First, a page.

BLACKSBURG, Va., Feb. 18, 2014 – Gov. Terry McAuliffe, the Virginia Tech Department of Agricultural and Applied Economics, along with the Virginia Department of Agriculture and Consumer Services, Virginia Farm Bureau Federation, and the Virginia Port Authority, will co-host the sixth annual Governor’s Conference on Agricultural Trade March 6-7, in Richmond, Va.
The event held at the Richmond Marriott Hotel will bring together producers, agribusinesses, exporters, foreign ambassadors, land-grant university leadership, state and federal government officials, and agriculture students to discuss challenges and opportunities for the state's global exports.
“Virginia Tech contributes to the success of Virginia’s number-one economic sector by providing education and Extension programs and by conducting research for the agricultural industry,” said Alan Grant, dean of the College of Agriculture and Life Sciences.
Soybean, lumber, tobacco, wheat, and pork — all commodities for which Virginia Tech provides crucial research and Extension services — were among the top exported products that helped push 2012 export figures to a record $2.61 billion. That followed 2011’s $2.35 billion figure, the second largest total in history.
“The commonwealth is fortunate to have the support of Gov. Terry McAuliffe and other partners for this crucial conference on trade,” said Ambassador Richard Crowder, Thornhill Professor of Agricultural Trade in the Virginia Tech College of Agriculture and Life Sciences. “For those who attend, the conference is a unique opportunity to do one-stop shopping and put producers in touch with distributors who are seeking to import products from our state.”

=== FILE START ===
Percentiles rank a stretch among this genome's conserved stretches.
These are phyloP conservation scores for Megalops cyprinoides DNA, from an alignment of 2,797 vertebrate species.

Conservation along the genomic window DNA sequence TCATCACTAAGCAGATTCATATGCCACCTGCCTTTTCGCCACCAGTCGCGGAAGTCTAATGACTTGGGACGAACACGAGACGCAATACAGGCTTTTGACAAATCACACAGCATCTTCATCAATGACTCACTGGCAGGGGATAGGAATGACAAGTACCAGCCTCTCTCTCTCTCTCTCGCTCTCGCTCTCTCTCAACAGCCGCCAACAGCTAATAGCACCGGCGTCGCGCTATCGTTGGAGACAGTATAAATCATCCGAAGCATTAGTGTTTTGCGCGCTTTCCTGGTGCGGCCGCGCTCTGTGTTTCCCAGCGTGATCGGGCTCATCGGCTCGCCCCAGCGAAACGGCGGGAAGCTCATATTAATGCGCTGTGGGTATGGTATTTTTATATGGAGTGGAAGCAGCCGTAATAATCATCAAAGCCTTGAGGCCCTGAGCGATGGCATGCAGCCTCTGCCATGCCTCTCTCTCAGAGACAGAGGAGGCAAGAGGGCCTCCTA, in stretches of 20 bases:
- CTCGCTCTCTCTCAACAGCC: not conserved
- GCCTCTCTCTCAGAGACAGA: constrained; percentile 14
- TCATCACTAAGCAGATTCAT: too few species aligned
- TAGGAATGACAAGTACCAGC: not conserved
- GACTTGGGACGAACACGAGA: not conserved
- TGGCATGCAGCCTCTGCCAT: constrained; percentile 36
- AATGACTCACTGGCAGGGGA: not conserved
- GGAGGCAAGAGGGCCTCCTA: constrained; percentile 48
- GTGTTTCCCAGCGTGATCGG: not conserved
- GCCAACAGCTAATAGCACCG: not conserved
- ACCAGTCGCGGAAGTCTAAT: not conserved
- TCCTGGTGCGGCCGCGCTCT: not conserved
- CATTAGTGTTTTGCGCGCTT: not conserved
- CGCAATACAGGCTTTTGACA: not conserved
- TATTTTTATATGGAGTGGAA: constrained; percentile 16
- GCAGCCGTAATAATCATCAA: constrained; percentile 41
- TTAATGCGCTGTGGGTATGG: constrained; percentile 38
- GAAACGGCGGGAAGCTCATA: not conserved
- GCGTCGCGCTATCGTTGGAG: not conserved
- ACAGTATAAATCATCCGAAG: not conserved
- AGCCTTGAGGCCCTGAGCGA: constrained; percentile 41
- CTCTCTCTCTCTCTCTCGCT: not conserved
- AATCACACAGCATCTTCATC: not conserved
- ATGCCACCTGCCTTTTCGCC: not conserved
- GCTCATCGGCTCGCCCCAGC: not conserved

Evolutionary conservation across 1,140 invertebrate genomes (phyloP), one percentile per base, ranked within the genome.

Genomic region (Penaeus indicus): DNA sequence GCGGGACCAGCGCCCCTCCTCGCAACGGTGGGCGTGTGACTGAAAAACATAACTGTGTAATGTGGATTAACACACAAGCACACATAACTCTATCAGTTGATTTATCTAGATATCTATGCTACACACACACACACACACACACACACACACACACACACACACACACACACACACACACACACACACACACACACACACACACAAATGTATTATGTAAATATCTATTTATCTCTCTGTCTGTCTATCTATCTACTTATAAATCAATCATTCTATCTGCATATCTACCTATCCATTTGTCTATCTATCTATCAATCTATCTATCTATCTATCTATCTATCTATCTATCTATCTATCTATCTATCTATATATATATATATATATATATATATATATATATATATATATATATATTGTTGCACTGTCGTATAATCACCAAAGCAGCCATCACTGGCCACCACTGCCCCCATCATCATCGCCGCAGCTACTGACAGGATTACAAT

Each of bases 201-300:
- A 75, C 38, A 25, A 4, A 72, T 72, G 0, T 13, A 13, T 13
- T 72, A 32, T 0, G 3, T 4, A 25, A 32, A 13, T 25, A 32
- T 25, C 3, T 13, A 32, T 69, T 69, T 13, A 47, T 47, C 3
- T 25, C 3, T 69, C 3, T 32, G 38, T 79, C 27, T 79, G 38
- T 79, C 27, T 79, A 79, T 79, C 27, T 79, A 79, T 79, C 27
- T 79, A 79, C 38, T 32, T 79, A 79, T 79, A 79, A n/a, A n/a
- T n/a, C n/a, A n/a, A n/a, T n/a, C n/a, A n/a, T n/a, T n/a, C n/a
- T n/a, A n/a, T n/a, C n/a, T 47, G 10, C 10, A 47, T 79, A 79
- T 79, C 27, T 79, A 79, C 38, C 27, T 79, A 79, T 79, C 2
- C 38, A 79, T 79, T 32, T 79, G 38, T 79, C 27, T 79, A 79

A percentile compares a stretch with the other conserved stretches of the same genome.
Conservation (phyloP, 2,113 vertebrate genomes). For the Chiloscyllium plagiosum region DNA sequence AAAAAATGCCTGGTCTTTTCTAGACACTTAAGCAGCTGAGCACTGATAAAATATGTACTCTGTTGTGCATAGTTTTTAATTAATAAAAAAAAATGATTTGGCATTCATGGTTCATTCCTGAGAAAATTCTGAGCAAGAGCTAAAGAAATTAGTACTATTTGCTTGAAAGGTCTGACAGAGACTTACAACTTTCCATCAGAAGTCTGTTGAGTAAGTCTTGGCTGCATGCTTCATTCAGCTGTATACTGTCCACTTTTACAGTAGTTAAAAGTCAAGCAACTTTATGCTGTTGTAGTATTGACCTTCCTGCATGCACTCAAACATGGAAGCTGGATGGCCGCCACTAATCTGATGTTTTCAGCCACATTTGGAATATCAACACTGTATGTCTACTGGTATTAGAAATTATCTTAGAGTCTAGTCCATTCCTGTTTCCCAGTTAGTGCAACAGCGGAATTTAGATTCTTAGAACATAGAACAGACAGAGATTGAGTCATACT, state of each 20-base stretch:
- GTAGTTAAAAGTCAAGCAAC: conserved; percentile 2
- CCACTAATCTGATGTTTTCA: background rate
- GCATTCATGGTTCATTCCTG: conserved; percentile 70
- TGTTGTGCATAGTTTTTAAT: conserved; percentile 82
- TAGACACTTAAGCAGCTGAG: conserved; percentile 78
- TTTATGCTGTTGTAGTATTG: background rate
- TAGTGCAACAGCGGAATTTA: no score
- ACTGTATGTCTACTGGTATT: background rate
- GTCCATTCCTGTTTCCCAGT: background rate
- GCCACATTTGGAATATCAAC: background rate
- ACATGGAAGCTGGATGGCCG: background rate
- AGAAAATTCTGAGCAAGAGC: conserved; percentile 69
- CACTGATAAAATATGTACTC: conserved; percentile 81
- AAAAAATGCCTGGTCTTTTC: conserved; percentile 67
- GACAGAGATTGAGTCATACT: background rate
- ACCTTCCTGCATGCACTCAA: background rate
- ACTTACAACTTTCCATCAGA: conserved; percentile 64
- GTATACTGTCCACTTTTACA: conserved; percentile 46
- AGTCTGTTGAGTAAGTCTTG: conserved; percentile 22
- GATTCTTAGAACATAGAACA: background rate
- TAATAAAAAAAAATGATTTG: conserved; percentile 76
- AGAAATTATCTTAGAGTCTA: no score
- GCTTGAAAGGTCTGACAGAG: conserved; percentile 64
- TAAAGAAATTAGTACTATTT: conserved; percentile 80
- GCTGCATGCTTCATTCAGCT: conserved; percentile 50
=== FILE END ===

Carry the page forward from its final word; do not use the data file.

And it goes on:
McAuliffe will deliver the keynote address at the conference on Thursday, March 6 at noon He will discuss the importance of agriculture and forestry, the state’s two largest industries, on the commonwealth’s economy and his plans to make Virginia the East Coast capital for agricultural and forestry exports. The governor will also announce total figures for agricultural exports from Virginia for 2013.
Students from Virginia Tech and Virginia State University, as well as area community colleges, actively participate in the event in order to gain firsthand knowledge of the importance of trade and economic policy in the agriculture sector. Students have been a presence at the conference since its inception.
Agriculture and forestry are Virginia's largest industries, with a combined economic impact of approximately $70 billion annually — more than $52 billion from agriculture and more than $17 billion from forestry. The industries also provide more than 400,000 jobs in the commonwealth, according to the Weldon Cooper Center for Public Service at the University of Virginia.
“The importance of Virginia’s agricultural exports continues to grow for our producers and agribusinesses – as well as our overall economy – and the annual conference is an important gathering place and educational forum for both experienced exporters and those wanting to break into the export market,” McAuliffe said. “Agriculture and forestry will play integral roles in my administration’s efforts to create jobs and grow and diversify our economy, and I’m looking forward to co-hosting this conference as part of the work we’re doing on behalf of the commonwealth’s two largest industries.”
In addition to McAuliffe, the conference is scheduled to feature presentations from
International trade and marketing representatives from Canada, Southeast Asia, and Virginia will also hold one-on-one meetings with individuals and companies interested in exploring export opportunities.
Individuals, groups, and companies interested in participating in the conference may register online or call event coordinator, Christie Young, at 804-516-2396.
Nationally ranked among the top research institutions of its kind, Virginia Tech’s College of Agriculture and Life Sciences focuses on the science and business of living systems through learning, discovery, and engagement. The college’s comprehensive curriculum gives more than 3,100 students in a dozen academic departments a balanced education that ranges from food and fiber production to economics to human health. Students learn from the world’s leading agricultural scientists, who bring the latest science and technology into the classroom.
Think you know what the College of Agriculture and Life Sciences is all about? Think again.
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The Online Master of Agricultural and Life Sciences program meets the needs of the evolving agriculture industry landscape by offering six concentration areas: